Not very related insofar, unfortunately. While the original inspiration for artificial neural networks (ANN) was biological, most of the subsequent progress in ANNs for what is called "machine learning", which is usually concerned with optimizing some function, came from mathematical insights that were not based in biology; quoting Marblestone et al.(2016):

The artificial neural networks now prominent in machine learning were, of course, originally inspired by neuroscience (McCulloch and Pitts, 1943). While neuroscience has continued to play a role (Cox and Dean, 2014), many of the major developments were guided by insights into the mathematics of efficient optimization, rather than neuroscientific findings (Sutskever and Martens, 2013). The field has advanced from simple linear systems (Minsky and Papert, 1972), to nonlinear networks (Haykin, 1994), to deep and recurrent networks (LeCun et al., 2015; Schmidhuber, 2015). Backpropagation of error (Werbos, 1974, 1982; Rumelhart et al., 1986) enabled neural networks to be trained efficiently, by providing an efficient means to compute the gradient with respect to the weights of a multi-layer network. Methods of training have improved to include momentum terms, better weight initializations, conjugate gradients and so forth, evolving to the current breed of networks optimized using batch-wise stochastic gradient descent. These developments have little obvious connection to neuroscience.

Marblestone (who is an AI researcher) and colleagues do argue (in fact this is the point of their article) that

however, that neuroscience and machine learning are again ripe for convergence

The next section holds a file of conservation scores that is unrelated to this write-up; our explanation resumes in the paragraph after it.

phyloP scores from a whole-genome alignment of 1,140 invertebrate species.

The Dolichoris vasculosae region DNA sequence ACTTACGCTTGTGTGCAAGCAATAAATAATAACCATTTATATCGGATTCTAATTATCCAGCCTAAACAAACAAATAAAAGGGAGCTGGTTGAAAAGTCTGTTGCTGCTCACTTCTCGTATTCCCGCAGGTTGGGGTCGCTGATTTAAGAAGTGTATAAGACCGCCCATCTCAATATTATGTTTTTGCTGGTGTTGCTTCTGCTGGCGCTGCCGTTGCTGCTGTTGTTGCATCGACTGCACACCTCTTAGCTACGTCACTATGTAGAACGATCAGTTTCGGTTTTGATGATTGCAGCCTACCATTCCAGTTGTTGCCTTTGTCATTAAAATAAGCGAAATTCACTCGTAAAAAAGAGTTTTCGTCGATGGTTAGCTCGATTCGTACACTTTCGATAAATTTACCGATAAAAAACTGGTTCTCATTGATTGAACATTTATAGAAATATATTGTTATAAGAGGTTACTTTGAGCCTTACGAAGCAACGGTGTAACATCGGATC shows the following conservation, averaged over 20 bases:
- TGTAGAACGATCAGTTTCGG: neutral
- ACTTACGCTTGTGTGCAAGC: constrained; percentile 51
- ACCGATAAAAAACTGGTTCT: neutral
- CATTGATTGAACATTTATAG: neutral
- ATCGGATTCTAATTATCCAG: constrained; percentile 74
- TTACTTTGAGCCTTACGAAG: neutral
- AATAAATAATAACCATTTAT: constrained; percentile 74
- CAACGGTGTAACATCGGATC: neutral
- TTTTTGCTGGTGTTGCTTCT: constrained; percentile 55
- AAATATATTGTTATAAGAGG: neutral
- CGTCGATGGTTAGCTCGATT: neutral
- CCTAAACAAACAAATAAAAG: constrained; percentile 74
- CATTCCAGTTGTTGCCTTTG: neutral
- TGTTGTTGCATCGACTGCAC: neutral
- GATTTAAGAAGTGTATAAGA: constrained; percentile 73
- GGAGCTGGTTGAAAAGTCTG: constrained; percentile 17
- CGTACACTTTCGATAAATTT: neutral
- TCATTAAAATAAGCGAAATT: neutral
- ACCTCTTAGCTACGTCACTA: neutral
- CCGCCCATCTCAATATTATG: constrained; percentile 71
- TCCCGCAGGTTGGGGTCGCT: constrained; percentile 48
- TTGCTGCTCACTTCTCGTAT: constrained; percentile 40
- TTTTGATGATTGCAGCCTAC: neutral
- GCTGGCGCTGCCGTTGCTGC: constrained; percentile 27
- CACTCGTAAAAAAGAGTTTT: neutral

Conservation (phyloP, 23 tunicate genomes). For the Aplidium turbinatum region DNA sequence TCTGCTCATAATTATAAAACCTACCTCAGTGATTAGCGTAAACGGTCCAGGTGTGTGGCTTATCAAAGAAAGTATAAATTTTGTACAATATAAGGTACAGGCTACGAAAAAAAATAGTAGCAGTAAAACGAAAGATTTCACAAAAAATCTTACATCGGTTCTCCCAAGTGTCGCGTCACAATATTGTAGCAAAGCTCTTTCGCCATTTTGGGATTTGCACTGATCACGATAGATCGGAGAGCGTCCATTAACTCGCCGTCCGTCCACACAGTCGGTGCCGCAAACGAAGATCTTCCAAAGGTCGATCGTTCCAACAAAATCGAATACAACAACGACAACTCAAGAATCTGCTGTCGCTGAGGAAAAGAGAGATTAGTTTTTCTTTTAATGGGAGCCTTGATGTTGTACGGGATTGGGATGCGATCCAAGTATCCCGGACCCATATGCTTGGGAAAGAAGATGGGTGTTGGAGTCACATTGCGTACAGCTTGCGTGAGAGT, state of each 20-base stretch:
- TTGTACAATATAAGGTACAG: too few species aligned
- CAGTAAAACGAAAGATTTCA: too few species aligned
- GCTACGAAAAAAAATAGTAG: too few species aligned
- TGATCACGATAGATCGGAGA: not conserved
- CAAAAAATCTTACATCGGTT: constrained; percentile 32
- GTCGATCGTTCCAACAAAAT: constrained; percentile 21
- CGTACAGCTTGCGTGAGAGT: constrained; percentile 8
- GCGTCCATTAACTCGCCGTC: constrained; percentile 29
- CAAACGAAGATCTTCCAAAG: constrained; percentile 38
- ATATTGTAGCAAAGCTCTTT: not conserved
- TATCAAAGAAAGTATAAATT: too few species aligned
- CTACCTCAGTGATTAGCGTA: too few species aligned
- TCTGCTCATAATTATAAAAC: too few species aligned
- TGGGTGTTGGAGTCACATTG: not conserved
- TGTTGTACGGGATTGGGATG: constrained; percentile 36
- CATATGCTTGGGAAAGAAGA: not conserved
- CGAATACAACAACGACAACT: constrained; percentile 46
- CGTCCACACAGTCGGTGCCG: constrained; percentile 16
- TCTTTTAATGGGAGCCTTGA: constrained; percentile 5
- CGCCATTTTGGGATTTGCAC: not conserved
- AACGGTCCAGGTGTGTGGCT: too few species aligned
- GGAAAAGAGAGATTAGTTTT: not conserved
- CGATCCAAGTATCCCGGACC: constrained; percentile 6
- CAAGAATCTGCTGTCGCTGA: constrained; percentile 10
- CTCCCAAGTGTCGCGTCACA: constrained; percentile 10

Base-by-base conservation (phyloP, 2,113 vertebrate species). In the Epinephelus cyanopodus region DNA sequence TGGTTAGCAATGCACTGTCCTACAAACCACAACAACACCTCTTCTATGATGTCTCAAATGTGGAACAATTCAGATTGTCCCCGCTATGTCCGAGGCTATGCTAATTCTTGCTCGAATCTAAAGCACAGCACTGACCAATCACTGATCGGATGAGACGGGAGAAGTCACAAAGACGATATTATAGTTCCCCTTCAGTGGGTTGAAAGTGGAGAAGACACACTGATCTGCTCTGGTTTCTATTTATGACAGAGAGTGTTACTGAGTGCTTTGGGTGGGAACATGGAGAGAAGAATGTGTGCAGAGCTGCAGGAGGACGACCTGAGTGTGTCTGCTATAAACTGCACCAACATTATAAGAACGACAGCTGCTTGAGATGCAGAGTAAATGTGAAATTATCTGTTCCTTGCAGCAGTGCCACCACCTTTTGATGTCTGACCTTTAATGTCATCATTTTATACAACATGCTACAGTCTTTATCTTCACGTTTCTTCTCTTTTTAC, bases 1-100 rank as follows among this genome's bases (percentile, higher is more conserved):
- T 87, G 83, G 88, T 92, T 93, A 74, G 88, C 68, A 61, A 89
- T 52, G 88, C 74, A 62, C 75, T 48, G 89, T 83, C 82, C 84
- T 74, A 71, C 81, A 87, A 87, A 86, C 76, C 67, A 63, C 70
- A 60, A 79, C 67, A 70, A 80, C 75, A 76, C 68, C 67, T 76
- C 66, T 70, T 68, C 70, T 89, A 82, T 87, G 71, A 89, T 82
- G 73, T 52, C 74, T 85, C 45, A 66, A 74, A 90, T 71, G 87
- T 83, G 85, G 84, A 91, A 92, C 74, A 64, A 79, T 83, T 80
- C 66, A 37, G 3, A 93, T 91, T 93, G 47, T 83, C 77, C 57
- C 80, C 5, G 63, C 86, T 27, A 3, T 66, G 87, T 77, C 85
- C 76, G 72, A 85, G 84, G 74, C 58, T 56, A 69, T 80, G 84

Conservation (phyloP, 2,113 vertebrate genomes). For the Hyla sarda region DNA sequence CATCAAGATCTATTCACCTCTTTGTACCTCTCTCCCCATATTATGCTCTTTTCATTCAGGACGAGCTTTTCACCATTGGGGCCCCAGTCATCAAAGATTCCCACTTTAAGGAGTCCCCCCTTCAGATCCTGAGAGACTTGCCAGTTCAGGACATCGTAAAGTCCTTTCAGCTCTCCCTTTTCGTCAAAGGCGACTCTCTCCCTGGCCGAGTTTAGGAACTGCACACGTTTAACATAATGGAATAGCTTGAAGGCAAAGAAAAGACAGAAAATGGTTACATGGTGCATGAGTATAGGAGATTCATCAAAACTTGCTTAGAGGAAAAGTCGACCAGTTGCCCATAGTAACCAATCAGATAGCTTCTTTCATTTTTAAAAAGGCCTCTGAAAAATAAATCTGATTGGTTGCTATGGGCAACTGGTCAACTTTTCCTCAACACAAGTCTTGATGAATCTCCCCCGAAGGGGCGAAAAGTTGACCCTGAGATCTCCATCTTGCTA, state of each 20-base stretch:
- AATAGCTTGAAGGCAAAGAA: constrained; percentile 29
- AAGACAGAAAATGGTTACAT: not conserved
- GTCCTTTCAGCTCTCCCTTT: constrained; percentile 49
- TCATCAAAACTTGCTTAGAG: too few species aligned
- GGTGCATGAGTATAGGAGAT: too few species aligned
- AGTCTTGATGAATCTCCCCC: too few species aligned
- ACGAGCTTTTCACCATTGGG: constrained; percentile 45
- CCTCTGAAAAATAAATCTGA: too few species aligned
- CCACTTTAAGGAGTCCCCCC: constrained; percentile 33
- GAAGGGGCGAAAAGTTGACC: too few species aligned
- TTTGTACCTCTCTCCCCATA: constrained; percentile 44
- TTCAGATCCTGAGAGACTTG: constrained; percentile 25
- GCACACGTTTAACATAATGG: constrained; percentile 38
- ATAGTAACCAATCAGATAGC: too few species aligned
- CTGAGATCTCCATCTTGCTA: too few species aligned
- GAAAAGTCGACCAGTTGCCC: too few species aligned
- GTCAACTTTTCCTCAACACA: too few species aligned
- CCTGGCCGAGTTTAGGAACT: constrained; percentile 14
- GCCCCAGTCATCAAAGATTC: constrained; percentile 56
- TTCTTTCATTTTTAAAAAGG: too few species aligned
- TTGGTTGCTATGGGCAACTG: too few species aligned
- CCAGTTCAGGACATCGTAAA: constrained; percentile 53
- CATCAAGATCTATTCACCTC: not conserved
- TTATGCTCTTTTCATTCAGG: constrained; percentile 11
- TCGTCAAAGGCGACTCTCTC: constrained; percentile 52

Their list of arguments is fairly long and I'll certainly not do them justice here, but for instance they cite a recent paper proposing to explain that Hebbian plasticity is a form of optimization:

Often these types of local self-organization can also be viewed as optimizing a cost function: for example, certain forms of Hebbian plasticity can be viewed as extracting the principal components of the input, which minimizes a reconstruction error (Pehlevan and Chklovskii, 2015).

Marblestone et al. dedicate a substantial amount of their paper reviewing fairly recent work that has attempt to pinpoint backpropagation (a key method for ANN's success in optimization) in the brain. The list of hypotheses how backpropagation might happen in the brain is pretty long, alas, so I won't review them here; I'm just pointing to a few papers and talks Hinton (2016); Liao (2015) that examine how backpropagation is (or isn't) related to biological neworks or which even propose biologically inspired alternatives to be used in ANNs, e.g. Balduzzi (2014).

Another issue that Marblestone et al. cover in depth is how cost functions might be represented in the brain. And this meshes in with how memories and goals are represented in the brain. This is obviously a vast area of research. Since the deep biology papers are generally beyond my pay grade, I'll just point to a recent paper (highlighted by Marblestone) proposing that a "Naïve Utility Calculus" underlies much of "Commonsense Psychology"; Jara-Ettinger et. al (2016).